And Grady led 20 students (among them Dorothy Boorse and me) on a European Seminar trip through Western Europe in the summer of ’86. He got a nose bleed in the middle of the night in Nuremberg or Augsburg, and had to go to the hospital, where he lay around for a couple days while they tried to figure out the cause–and we soldiered on without him.

But my great Grady memory, the one I tell several times every year, concerns our arrival in Normandy.

We got to our camp site at Omaha Beach late in the day, and the weather wasn’t great, and we were all tired. I suppose because of the conditions Grady decided we should find a local cafe for dinner. We quickly struck out: there weren’t many cafes around, or they were closed. We pulled forlornly up to a farmhouse with a sign promising food. An old-timer sauntered out to tell us that they, too, were closed. He tried a little French with Grady: no-go. Grady tried a little English: same. Then, Grady shifted into German. And the French fellow answered in German. And they suddenly began to converse IN GERMAN. The man tilted his head toward all of us stale, Keds-wearing students in the back seats and said, “Americans?” Yes, we answered.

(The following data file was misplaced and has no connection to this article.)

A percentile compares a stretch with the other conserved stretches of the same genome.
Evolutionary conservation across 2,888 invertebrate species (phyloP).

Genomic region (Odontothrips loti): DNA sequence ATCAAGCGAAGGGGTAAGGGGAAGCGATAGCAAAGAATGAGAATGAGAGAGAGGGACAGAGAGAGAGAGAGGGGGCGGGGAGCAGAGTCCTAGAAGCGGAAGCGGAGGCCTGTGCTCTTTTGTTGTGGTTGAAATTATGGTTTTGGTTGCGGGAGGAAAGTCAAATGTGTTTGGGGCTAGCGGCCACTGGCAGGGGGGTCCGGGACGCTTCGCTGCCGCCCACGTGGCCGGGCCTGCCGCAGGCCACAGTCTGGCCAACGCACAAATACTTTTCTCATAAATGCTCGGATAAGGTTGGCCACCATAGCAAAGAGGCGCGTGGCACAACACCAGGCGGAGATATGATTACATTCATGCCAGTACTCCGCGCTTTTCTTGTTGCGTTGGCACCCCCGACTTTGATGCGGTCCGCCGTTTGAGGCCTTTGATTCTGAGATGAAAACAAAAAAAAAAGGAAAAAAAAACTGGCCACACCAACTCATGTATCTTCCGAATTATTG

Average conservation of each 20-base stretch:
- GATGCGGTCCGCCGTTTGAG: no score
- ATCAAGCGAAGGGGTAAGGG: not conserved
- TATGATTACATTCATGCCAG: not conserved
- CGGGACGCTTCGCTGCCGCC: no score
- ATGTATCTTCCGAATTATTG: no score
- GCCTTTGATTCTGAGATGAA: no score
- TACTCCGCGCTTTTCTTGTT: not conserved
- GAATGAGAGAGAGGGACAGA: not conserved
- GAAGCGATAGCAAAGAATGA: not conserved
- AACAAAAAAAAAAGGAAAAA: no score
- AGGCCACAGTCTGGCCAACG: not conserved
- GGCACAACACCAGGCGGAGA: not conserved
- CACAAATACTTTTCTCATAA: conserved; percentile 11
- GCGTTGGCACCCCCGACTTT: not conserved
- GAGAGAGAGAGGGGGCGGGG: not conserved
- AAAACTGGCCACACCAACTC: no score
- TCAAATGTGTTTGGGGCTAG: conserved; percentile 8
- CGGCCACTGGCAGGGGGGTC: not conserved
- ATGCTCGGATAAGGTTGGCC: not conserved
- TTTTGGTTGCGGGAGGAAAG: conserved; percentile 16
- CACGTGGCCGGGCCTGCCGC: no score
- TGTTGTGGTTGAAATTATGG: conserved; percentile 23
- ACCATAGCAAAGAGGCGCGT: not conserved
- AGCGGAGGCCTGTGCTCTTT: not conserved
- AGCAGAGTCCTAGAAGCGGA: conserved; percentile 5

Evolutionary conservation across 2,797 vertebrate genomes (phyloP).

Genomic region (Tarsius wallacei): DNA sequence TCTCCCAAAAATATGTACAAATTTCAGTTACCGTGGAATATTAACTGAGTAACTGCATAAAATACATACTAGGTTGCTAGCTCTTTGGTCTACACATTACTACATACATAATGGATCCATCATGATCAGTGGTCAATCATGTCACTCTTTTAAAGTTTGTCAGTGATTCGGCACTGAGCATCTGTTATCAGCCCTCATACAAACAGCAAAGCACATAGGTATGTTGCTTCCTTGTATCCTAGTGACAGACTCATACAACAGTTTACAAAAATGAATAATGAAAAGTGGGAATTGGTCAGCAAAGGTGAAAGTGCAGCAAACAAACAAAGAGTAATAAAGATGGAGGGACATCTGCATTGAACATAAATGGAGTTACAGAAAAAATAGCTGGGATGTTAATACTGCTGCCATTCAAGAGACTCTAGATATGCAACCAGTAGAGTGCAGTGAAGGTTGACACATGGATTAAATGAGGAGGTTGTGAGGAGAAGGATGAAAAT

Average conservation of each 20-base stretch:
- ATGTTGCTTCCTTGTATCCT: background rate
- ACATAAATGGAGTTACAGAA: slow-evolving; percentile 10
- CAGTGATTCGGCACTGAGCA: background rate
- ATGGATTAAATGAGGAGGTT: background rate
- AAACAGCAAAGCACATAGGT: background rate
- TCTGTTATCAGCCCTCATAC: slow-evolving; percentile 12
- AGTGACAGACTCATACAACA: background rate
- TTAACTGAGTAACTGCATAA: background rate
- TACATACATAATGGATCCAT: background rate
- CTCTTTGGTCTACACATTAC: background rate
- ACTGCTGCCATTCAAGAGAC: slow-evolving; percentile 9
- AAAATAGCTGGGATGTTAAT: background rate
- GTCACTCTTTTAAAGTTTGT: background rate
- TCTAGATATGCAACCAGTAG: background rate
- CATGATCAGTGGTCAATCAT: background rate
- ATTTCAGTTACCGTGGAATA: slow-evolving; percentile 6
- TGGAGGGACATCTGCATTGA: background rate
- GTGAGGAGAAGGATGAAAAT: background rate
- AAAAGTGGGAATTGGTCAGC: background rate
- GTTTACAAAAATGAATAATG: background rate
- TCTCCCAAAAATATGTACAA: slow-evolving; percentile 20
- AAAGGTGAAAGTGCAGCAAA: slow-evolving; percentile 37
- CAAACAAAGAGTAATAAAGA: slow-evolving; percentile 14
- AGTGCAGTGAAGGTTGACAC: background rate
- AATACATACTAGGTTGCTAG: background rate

Then he was booming something that meant, “Get out right this minute, you’re coming with me.”